2004 Outstanding Contributions to Clinical Chemistry
Matthew J. McQueen, MB ChB, PhD, FRCPC, FACB, has been a Professor in the Department of Pathology and Molecular Medicine, McMaster University since 1987 and Director of the Hamilton Regional Laboratory Medicine Program and Chief of the Departments of Laboratory Medicine at Hamilton Health Sciences and St. Joseph’s Healthcare since 1998. He was born in Glasgow, Scotland and received his medical degree and doctorate from the University of Glasgow. He was recruited to Dalhousie University, Nova Scotia in 1974 and to McMaster University in 1976. In 1981 he became a Fellow of the Royal College of Physicians of Canada and in 1984 a Founding Fellow of the Canadian Academy of Clinical Biochemistry.
Dr. McQueen’s early scientific work was in the measurement of enzymes and isoenzymes in heart and liver disease and in the relationship of serum cholinesterase phenotypes with the response to the muscle relaxant succinylcholine. As a physician and Director of the Lipid Research Clinic, his clinical focus has been on lipid disorders, primary and secondary prevention of cardiovascular disease, and the investigation of statins, fibrates, and probucol in reducing disease risk. While continuing this work, he has expanded his clinical research laboratory to provide analytical support for the large epidemiologic studies and clinical trials from the Population Health Research Institute under the leadership of Dr. Salim Yusuf. The laboratory evaluates the role of lipids, inflammation, infection, hormones, and genes in multinational studies to identify clinical, nutritional, socioeconomic, and genetic factors underlying the development of cardiovascular disease, diabetes, and obesity. With the investigators in these studies, he has established a bank of several hundred thousand well-characterized patient samples, stored in liquid nitrogen. With current growth rates, this will increase to 2–3 million in the next 5 years. The tissue bank is the basis of a proposal from clinical and science departments at McMaster University, Hamilton Health Sciences, and St. Joseph’s Healthcare to establish a high-throughput proteomics facility to investigate population proteomics. Funding for these research activities has come from the Canadian Institutes of Health Research, the Heart and Stroke Foundation of Ontario, the Canadian Foundation for Innovation, and the pharmaceutical, clinical diagnostic and scientific equipment industries.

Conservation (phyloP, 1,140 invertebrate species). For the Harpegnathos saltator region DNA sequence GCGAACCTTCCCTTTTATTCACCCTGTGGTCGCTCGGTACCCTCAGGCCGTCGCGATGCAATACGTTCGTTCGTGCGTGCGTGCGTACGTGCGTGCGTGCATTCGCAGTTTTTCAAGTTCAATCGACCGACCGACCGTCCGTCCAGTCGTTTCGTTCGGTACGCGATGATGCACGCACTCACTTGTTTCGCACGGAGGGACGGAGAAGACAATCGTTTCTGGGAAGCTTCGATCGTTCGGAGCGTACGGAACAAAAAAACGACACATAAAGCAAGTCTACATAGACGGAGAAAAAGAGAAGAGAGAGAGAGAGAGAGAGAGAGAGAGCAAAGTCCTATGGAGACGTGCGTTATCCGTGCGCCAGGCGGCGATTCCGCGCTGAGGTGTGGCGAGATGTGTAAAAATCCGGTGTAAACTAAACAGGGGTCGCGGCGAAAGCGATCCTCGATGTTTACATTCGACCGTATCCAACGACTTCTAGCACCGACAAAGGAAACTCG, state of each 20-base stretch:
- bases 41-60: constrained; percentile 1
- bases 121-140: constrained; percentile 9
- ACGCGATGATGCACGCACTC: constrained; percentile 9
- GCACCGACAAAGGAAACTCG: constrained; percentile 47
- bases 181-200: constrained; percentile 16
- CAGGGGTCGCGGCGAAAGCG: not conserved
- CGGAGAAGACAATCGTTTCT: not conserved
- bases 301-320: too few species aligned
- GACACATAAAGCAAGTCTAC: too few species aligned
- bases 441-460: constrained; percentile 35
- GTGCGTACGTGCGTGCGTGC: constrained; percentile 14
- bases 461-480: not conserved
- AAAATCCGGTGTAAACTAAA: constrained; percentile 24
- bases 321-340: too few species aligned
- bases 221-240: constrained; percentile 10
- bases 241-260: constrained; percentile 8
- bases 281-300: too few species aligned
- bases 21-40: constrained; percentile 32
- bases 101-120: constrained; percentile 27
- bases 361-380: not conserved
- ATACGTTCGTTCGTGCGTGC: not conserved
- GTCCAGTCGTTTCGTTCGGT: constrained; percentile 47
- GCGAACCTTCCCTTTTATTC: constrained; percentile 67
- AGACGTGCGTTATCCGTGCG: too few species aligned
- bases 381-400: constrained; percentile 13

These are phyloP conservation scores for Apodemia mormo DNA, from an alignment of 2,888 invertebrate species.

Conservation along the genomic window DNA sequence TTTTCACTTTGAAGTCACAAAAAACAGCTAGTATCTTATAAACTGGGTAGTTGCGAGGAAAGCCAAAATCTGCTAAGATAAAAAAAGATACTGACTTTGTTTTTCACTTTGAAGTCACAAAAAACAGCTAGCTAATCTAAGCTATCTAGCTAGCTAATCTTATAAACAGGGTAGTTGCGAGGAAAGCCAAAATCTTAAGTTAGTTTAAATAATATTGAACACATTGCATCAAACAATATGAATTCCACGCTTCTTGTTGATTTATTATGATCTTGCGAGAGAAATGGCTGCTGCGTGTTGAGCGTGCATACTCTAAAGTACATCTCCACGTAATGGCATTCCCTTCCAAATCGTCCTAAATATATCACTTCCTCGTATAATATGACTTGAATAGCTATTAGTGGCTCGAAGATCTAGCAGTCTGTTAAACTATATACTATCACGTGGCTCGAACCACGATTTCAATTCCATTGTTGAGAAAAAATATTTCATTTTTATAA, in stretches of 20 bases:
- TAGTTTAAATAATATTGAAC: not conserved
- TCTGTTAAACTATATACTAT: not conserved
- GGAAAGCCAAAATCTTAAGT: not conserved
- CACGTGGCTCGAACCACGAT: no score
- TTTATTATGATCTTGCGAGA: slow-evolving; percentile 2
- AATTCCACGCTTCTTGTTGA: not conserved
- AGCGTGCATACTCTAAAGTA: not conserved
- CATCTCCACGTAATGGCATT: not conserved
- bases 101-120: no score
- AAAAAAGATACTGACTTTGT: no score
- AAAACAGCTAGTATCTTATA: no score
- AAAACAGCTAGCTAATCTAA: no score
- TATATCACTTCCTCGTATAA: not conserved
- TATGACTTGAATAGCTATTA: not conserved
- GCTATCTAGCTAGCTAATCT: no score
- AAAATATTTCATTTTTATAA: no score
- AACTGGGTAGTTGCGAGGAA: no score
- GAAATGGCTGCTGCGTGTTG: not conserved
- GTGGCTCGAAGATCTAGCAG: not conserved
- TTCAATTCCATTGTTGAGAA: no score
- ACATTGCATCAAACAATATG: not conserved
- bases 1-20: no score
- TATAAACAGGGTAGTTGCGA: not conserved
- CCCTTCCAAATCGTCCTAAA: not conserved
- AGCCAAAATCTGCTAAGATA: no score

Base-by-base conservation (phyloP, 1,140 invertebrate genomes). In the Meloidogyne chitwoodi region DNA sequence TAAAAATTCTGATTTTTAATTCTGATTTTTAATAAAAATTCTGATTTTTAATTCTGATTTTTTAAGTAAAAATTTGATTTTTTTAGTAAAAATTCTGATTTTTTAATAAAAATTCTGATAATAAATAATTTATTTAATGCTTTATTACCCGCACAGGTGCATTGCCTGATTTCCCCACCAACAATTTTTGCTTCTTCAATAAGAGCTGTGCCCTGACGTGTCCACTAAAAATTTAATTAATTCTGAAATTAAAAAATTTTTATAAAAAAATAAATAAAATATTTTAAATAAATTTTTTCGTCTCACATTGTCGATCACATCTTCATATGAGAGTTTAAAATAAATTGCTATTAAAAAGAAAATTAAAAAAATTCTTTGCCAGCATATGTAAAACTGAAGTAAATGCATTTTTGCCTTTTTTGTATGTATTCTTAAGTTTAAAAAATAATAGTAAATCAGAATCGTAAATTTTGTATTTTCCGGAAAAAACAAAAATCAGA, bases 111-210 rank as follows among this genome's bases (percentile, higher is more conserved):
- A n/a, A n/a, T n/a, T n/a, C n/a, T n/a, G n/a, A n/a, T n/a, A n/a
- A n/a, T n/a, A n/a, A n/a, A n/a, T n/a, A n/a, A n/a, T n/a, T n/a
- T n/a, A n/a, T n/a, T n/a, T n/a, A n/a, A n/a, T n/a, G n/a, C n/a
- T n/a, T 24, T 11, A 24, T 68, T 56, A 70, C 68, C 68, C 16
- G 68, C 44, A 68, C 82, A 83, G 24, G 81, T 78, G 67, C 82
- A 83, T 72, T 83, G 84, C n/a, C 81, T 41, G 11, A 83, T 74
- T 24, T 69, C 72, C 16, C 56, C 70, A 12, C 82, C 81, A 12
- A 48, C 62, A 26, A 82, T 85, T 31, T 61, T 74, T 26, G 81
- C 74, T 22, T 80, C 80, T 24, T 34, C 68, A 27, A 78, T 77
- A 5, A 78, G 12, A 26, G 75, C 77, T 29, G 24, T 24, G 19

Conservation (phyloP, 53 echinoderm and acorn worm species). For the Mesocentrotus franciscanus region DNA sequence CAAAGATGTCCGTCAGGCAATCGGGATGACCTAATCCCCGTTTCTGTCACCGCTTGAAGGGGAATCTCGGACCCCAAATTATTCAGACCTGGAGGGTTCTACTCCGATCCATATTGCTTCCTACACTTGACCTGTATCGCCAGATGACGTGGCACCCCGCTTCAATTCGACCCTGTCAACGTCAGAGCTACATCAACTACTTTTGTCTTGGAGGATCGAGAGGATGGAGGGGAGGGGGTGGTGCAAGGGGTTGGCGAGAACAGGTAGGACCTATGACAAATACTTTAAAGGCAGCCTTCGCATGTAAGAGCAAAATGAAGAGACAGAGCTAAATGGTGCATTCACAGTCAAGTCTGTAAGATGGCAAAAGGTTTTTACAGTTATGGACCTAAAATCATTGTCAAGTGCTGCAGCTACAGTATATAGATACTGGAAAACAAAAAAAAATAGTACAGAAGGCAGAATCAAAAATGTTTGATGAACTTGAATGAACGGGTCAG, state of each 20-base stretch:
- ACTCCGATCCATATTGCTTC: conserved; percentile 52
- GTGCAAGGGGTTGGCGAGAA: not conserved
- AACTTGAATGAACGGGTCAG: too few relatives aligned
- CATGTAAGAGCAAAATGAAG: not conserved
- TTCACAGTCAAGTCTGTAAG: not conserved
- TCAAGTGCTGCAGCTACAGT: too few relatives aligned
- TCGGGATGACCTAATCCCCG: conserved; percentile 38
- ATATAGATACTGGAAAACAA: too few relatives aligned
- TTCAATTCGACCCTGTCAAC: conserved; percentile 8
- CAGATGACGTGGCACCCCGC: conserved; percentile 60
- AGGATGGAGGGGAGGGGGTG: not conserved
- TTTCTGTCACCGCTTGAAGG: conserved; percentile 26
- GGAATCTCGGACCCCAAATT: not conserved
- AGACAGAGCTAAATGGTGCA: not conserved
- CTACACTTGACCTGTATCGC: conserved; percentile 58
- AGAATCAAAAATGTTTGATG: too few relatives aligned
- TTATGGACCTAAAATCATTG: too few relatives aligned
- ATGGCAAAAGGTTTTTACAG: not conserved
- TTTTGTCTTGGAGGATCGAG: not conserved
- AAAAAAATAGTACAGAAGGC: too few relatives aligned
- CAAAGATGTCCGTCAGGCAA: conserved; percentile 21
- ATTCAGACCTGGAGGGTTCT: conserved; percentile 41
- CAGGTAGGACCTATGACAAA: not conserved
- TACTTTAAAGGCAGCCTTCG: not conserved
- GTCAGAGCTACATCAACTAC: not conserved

Dr. McQueen has served on the editorial boards of scientific journals and has been a reviewer for many clinical and scientific publications as well as for research grants. He has been an invited speaker in 45 countries and is an author of more than 140 scientific papers on enzymes, lipids, cardiovascular disease, laboratory management, ethics, and evidence-based laboratory medicine. He has held many educational responsibilities in the medical, residency, clinical chemistry, postdoctoral, and laboratory technology training programs in Hamilton.
Dr. McQueen received the AMES Award from the Canadian Society of Clinical Chemists in 1985; the D. J. Campbell Lectureship Award from the Alberta Society of Clinical Chemists in 1996; the Canadian Academy of Clinical Biochemistry Award and the Ontario Society of Clinical Chemists Award and Lectureship, both in 1998; and the Somogyi-Sendroy Award from the AACC Upstate New York Section in 2003, all for outstanding contributions and achievement in the field of clinical chemistry. The Hungarian Society of Clinical Pathology awarded him the Jendrassik Medal for scientific and professional achievement in 1998, and he received the AACC Transatlantic Lectureship Award at the 1999 meeting of the Association of Clinical Biochemists in Manchester, England. In 1998 he was a visiting scholar at the Chinese University of Hong Kong. He received a Visiting Lectureship from the Federation of South African Societies of Pathology in 2001 and the Travelling Lectureship of the Canadian Society of Clinical Chemists in 2003.
Dr. McQueen has held several offices in the Canadian Society of Clinical Chemists, including President from 1983 to 1985, and was Chair of the Board of the Canadian Academy of Clinical Biochemistry 1988–1990. His involvement with the IFCC began as a member of its scientific committee in 1982–1987, and he served as Treasurer in 1988–1990, Vice-President in 1991–1996, and President in 1997–1999.
He is married to Dr. Moira McQueen, a lawyer and moral theologian who teaches at the University of Toronto; they have five sons and two daughters. They share a love of music and travel, and he would like to turn his life-long interest in history into a more formal study of that subject.